In general, other things such as traditional school, college and things like morality and how to conduct oneself as a parent were secondary to art. My childhood was anything but idyllic, my parents fought amongst each other and in the media and in books. My father was a huge success when I was quite young, but struggled to work in the 80’s and 90’s, while my mother had huge success throughout the 80’s and 90’s. But still cinema was the WORD. 

In Sleep No More, I took these ideas to the extreme – Shakespeare is cinema and comic books are TV. I have studied Shakespeare, read every play, and have gone to see many of his plays whenever I’m in London. I identify so much with so many of his works, perhaps because my childhood at times felt like a never-ending drama and that at times it was very public and a lot like theatre. So, I really wanted to intertwine Shakespeare’s mythos into my first feature. And yes, I would die to direct a Shakespeare play in the UK!

Even though the patriarch is a hopeless gambler and alcoholic, who puts his entire family in jeopardy, he won’t tolerate bad grammar, comic books or state-mandated education. He lives in a fantasy world of Shakespeare and conducts himself like one or several of the Bard’s characters.

You wrote this film with your writing partner Anne Heffron, was this something that you felt you needed or wanted to do from the beginning or was the process of coming together more organic? Is having a writing partner something that you are keen to do again in the future?

This was the second screenplay we wrote together, the first one she asked if I wanted to write a screenplay with her and I was struggling with a novel I couldn’t finish so that sounded a lot more fun. Since I had grown up in the film business, I figured it has to be easier than writing a novel, which it most certainly was, at least for both of us. That first screenplay, a road trip film about a mother who sets out to find a daughter she gave up for adoption as an infant, got a lot of attention in Hollywood and so we naturally wanted to write another script together. Anne went on after that to write a memoir and is working on other prose and I kept writing screenplays, but if there is ever a project where we can write together again, I’d be down.

Before deciding to direct you had already been in the film business for some time. You’ve been an executive producer, producer, production assistant, post production supervisor, writer, director and actor. How invaluable was this experience when you finally came to direct and did you find that you used skills learned from these other roles as you were heading up your own film?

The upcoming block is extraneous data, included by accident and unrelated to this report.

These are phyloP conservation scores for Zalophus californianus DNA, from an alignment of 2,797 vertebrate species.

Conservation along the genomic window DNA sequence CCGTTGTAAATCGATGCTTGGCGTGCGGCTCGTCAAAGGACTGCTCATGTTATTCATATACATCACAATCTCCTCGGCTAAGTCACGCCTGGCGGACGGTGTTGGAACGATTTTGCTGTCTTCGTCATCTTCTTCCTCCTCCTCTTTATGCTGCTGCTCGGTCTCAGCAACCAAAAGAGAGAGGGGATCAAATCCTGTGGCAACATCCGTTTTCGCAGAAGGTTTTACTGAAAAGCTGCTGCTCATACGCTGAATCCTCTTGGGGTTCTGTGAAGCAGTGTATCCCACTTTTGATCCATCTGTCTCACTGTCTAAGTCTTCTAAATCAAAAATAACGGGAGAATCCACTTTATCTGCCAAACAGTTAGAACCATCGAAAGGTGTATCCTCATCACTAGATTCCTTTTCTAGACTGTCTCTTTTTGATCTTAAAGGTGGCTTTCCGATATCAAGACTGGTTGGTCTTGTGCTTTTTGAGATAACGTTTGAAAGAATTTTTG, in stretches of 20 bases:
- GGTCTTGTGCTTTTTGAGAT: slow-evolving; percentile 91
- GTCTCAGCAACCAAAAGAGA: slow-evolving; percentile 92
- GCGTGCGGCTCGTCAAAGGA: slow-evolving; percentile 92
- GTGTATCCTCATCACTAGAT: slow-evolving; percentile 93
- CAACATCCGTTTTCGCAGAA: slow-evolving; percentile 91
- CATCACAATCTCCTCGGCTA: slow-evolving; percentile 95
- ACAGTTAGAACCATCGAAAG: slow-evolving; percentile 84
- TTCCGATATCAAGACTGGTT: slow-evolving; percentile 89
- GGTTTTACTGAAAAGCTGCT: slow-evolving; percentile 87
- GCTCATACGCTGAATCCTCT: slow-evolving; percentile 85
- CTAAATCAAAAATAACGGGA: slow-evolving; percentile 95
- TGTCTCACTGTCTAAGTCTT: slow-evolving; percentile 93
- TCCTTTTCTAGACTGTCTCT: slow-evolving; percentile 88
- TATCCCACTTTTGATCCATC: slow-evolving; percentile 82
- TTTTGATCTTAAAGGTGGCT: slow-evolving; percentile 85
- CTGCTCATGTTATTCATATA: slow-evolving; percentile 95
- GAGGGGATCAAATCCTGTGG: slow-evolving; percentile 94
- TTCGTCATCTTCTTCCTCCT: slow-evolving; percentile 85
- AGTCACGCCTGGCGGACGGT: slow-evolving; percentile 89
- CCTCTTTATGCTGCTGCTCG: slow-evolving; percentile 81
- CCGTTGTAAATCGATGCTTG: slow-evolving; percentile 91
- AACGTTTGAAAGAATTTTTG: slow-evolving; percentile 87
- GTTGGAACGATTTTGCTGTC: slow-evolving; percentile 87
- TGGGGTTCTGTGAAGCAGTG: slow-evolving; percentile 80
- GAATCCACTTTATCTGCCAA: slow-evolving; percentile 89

I used all my skills, all of them. I produced mostly after I had directed, and I didn’t enjoy that at all, but I wanted to help my dad get his film made, so I went for it and I was able to help make that happen, which he was very grateful for, and of course I am now too, since it turned out to be his last film.

Most of my other credits you mentioned: acting, production assistant, assistant editor credits were “before”.  I quit the business for 11 years, during that time I fell in love, left Los Angeles, got married, and had a child. I actually swore I’d never return to film. Then came “after”. After I began writing with Anne and then I directed my first short, I knew that all along I was destined to direct. The notion of being a director had literally never occurred to me. When I was young, my father had so many ups and downs, so much unemployment and disappointments, I just couldn’t imagine living a life that way. Ironically, I’ve been confronted with similar challenges he faced, but I am so passionate about making films that I will never walk away again. Just like dearly departed father. He was very encouraging, and he would have told me if I was a terrible director or writer, my parents didn’t mince words, or bullshit about talent, not ever. 

You grew up and started your career in the Hollywood film industry, but making Sleep No More, and the original short My Left Hand Man, meant that you were now involved in independent filmmaking. How much does the process differ in getting a film made and seen when you are doing it all independently? What do you feel are the benefits/drawbacks of making an independent film?

 What I would do to make a studio film! To have access to all the money I need and a support system of trained professionals. I just don’t have that in the indie world. I miss the studios terribly. Independent filmmaking is brutal, I worked at WB, Sony and Paramount and I had no idea at the time how great I had it. It’s become so hard to make a film. There are stops and starts and financiers who pull out at the last minute; there are actors who drop out that cause the picture to fold; and distribution is a killer. The main reason I’m putting out this film now is that the original distributor went bankrupt shortly after buying my film and my film got buried in lawsuits, so it really never saw the light of day. To the best of my knowledge it never got a chance in Europe, so the public at large both here and overseas had no access to it.